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OPINION | 35 Years Ago: Congress' Monumental Follies in 1984 were Fortified by Leaders Lacking Moral Courage

Reflecting upon the events that took place 35 years ago, it becomes clear that Indira and Rajiv Gandhi’s monumental follies had the approval of senior ministers, advisers and coterie who failed to demonstrate any semblance of moral courage.

Rasheed Kidwai | @rasheedkidwai

Updated:November 24, 2019, 8:28 PM IST
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OPINION | 35 Years Ago: Congress' Monumental Follies in 1984 were Fortified by Leaders Lacking Moral Courage
In this picture taken early 1984 shows Indian prime minister Indira Gandhi (R) and her son Rajiv (L) at a Congress Party meeting in New Delhi. (Image: AFP)

The Orwellian imagined future may not have happened in 1984 but in Indian politics, the year marked loss of political morality, innocence and secularism. Reflecting upon the events that took place 35 years ago, it becomes clear that prime ministers Indira and Rajiv Gandhi’s monumental follies had the approval of senior ministers, advisers and coterie who failed to demonstrate any semblance of moral courage.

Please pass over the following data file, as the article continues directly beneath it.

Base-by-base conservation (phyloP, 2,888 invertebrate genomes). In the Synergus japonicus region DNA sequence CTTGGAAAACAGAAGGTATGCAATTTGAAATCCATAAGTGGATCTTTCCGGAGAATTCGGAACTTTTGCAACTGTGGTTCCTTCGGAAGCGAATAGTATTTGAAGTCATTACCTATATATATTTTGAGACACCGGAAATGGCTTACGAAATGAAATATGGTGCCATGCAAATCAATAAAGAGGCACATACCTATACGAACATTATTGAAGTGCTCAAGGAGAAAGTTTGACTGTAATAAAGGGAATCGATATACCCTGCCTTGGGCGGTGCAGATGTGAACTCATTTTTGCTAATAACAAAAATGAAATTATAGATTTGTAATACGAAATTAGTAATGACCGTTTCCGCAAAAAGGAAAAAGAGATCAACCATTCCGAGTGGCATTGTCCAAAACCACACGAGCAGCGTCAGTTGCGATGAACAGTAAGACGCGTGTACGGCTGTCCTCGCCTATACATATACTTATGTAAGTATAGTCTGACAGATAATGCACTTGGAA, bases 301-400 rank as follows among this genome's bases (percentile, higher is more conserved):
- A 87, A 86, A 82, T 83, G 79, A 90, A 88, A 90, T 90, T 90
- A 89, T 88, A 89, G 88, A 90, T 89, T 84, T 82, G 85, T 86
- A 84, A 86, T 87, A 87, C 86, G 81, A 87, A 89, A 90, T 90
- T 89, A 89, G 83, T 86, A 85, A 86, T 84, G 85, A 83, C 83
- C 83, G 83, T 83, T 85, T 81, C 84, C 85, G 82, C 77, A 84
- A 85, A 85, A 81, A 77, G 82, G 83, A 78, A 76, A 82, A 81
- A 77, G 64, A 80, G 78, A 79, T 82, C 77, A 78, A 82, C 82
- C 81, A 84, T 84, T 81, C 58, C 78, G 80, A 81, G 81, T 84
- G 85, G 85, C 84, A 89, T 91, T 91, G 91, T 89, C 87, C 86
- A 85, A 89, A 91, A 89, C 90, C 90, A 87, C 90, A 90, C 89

Punjab was the most affected state throughout 1984 but as the year headed towards end-October, Delhi and Bhopal too saw some of the worst crimes being committed against humanity in the months of November and December, and the most glaring similarity in all these instances was that the state brazenly turned a blind eye to everything that was decent, civil or ethical.

A stage for wrongdoings in Punjab was actually set in motion in October 1983 when Darbara Singh, the secular and balanced chief minister of Punjab, was sacked by his own political master, prime minister Indira Gandhi. On February 8, 1984, the Akalis had called a general strike to press for their demand of transfering Chandigarh to Punjab, sharing of water between Haryana, Punjab and Rajasthan and decentralisation of power. However, it was followed by anti-Sikh riots in Haryana.